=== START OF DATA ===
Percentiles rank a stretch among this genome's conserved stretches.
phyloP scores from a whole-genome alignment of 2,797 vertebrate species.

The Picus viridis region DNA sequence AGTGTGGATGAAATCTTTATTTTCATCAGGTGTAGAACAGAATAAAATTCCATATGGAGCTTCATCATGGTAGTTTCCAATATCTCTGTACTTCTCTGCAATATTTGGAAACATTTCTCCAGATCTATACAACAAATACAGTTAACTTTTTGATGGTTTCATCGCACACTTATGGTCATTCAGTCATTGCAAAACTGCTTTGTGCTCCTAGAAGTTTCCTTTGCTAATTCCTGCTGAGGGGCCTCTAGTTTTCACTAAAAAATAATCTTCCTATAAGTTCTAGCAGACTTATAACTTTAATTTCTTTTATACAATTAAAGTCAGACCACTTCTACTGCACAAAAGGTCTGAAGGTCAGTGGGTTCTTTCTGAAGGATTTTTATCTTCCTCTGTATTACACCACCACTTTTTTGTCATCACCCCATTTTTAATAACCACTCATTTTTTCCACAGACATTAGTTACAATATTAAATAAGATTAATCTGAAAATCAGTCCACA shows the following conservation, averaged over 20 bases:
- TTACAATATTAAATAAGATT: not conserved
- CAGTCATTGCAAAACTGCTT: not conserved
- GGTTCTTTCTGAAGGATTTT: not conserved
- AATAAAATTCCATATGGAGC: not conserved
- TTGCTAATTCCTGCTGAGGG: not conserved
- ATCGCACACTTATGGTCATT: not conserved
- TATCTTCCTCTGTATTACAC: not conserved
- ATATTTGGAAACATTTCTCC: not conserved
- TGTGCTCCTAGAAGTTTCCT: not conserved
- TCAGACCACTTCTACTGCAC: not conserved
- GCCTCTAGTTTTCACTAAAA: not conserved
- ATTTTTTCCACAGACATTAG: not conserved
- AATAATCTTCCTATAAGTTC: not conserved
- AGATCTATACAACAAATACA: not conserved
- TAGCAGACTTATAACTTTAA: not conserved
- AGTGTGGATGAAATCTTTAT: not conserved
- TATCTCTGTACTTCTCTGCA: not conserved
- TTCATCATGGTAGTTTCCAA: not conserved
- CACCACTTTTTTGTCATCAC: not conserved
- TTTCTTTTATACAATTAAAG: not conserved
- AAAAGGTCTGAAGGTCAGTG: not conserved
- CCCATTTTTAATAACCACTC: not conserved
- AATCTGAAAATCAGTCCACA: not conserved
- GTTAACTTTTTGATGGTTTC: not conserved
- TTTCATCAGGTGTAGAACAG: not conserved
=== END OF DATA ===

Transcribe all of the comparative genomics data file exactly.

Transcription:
Percentiles rank a stretch among this genome's conserved stretches.
phyloP scores from a whole-genome alignment of 2,797 vertebrate species.

The Picus viridis region DNA sequence AGTGTGGATGAAATCTTTATTTTCATCAGGTGTAGAACAGAATAAAATTCCATATGGAGCTTCATCATGGTAGTTTCCAATATCTCTGTACTTCTCTGCAATATTTGGAAACATTTCTCCAGATCTATACAACAAATACAGTTAACTTTTTGATGGTTTCATCGCACACTTATGGTCATTCAGTCATTGCAAAACTGCTTTGTGCTCCTAGAAGTTTCCTTTGCTAATTCCTGCTGAGGGGCCTCTAGTTTTCACTAAAAAATAATCTTCCTATAAGTTCTAGCAGACTTATAACTTTAATTTCTTTTATACAATTAAAGTCAGACCACTTCTACTGCACAAAAGGTCTGAAGGTCAGTGGGTTCTTTCTGAAGGATTTTTATCTTCCTCTGTATTACACCACCACTTTTTTGTCATCACCCCATTTTTAATAACCACTCATTTTTTCCACAGACATTAGTTACAATATTAAATAAGATTAATCTGAAAATCAGTCCACA shows the following conservation, averaged over 20 bases:
- TTACAATATTAAATAAGATT: not conserved
- CAGTCATTGCAAAACTGCTT: not conserved
- GGTTCTTTCTGAAGGATTTT: not conserved
- AATAAAATTCCATATGGAGC: not conserved
- TTGCTAATTCCTGCTGAGGG: not conserved
- ATCGCACACTTATGGTCATT: not conserved
- TATCTTCCTCTGTATTACAC: not conserved
- ATATTTGGAAACATTTCTCC: not conserved
- TGTGCTCCTAGAAGTTTCCT: not conserved
- TCAGACCACTTCTACTGCAC: not conserved
- GCCTCTAGTTTTCACTAAAA: not conserved
- ATTTTTTCCACAGACATTAG: not conserved
- AATAATCTTCCTATAAGTTC: not conserved
- AGATCTATACAACAAATACA: not conserved
- TAGCAGACTTATAACTTTAA: not conserved
- AGTGTGGATGAAATCTTTAT: not conserved
- TATCTCTGTACTTCTCTGCA: not conserved
- TTCATCATGGTAGTTTCCAA: not conserved
- CACCACTTTTTTGTCATCAC: not conserved
- TTTCTTTTATACAATTAAAG: not conserved
- AAAAGGTCTGAAGGTCAGTG: not conserved
- CCCATTTTTAATAACCACTC: not conserved
- AATCTGAAAATCAGTCCACA: not conserved
- GTTAACTTTTTGATGGTTTC: not conserved
- TTTCATCAGGTGTAGAACAG: not conserved